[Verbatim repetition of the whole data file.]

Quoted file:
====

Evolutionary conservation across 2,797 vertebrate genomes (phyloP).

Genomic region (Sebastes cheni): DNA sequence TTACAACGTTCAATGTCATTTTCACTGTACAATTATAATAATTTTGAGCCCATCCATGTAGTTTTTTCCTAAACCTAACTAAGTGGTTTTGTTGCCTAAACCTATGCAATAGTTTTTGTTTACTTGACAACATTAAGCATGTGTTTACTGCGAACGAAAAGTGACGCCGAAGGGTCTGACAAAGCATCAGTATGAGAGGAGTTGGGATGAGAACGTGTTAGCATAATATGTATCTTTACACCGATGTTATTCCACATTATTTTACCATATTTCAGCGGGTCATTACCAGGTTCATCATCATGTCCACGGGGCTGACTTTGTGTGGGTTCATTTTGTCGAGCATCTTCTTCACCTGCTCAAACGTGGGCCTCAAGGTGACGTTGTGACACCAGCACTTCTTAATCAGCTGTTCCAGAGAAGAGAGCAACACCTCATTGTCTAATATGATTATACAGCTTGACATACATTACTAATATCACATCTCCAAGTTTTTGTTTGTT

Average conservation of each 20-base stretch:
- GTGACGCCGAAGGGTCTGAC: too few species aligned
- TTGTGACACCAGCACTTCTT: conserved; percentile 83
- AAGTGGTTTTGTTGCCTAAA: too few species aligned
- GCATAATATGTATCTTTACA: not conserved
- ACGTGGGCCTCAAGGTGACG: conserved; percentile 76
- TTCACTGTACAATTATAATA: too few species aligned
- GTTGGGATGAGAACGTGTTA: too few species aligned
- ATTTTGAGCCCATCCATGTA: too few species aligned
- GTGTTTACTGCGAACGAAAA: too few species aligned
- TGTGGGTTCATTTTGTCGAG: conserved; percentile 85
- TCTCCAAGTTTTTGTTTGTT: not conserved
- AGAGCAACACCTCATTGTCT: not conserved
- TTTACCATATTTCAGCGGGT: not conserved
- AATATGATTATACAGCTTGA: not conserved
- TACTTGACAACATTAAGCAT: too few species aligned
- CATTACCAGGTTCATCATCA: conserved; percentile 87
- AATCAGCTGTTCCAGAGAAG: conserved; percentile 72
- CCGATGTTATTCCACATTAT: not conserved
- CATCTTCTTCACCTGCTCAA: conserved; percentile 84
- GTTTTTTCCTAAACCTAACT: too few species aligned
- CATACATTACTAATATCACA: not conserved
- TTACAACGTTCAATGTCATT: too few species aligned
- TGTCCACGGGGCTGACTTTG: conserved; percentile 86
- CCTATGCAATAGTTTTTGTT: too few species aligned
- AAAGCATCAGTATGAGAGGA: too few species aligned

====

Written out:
Evolutionary conservation across 2,797 vertebrate genomes (phyloP).

Genomic region (Sebastes cheni): DNA sequence TTACAACGTTCAATGTCATTTTCACTGTACAATTATAATAATTTTGAGCCCATCCATGTAGTTTTTTCCTAAACCTAACTAAGTGGTTTTGTTGCCTAAACCTATGCAATAGTTTTTGTTTACTTGACAACATTAAGCATGTGTTTACTGCGAACGAAAAGTGACGCCGAAGGGTCTGACAAAGCATCAGTATGAGAGGAGTTGGGATGAGAACGTGTTAGCATAATATGTATCTTTACACCGATGTTATTCCACATTATTTTACCATATTTCAGCGGGTCATTACCAGGTTCATCATCATGTCCACGGGGCTGACTTTGTGTGGGTTCATTTTGTCGAGCATCTTCTTCACCTGCTCAAACGTGGGCCTCAAGGTGACGTTGTGACACCAGCACTTCTTAATCAGCTGTTCCAGAGAAGAGAGCAACACCTCATTGTCTAATATGATTATACAGCTTGACATACATTACTAATATCACATCTCCAAGTTTTTGTTTGTT

Average conservation of each 20-base stretch:
- GTGACGCCGAAGGGTCTGAC: too few species aligned
- TTGTGACACCAGCACTTCTT: conserved; percentile 83
- AAGTGGTTTTGTTGCCTAAA: too few species aligned
- GCATAATATGTATCTTTACA: not conserved
- ACGTGGGCCTCAAGGTGACG: conserved; percentile 76
- TTCACTGTACAATTATAATA: too few species aligned
- GTTGGGATGAGAACGTGTTA: too few species aligned
- ATTTTGAGCCCATCCATGTA: too few species aligned
- GTGTTTACTGCGAACGAAAA: too few species aligned
- TGTGGGTTCATTTTGTCGAG: conserved; percentile 85
- TCTCCAAGTTTTTGTTTGTT: not conserved
- AGAGCAACACCTCATTGTCT: not conserved
- TTTACCATATTTCAGCGGGT: not conserved
- AATATGATTATACAGCTTGA: not conserved
- TACTTGACAACATTAAGCAT: too few species aligned
- CATTACCAGGTTCATCATCA: conserved; percentile 87
- AATCAGCTGTTCCAGAGAAG: conserved; percentile 72
- CCGATGTTATTCCACATTAT: not conserved
- CATCTTCTTCACCTGCTCAA: conserved; percentile 84
- GTTTTTTCCTAAACCTAACT: too few species aligned
- CATACATTACTAATATCACA: not conserved
- TTACAACGTTCAATGTCATT: too few species aligned
- TGTCCACGGGGCTGACTTTG: conserved; percentile 86
- CCTATGCAATAGTTTTTGTT: too few species aligned
- AAAGCATCAGTATGAGAGGA: too few species aligned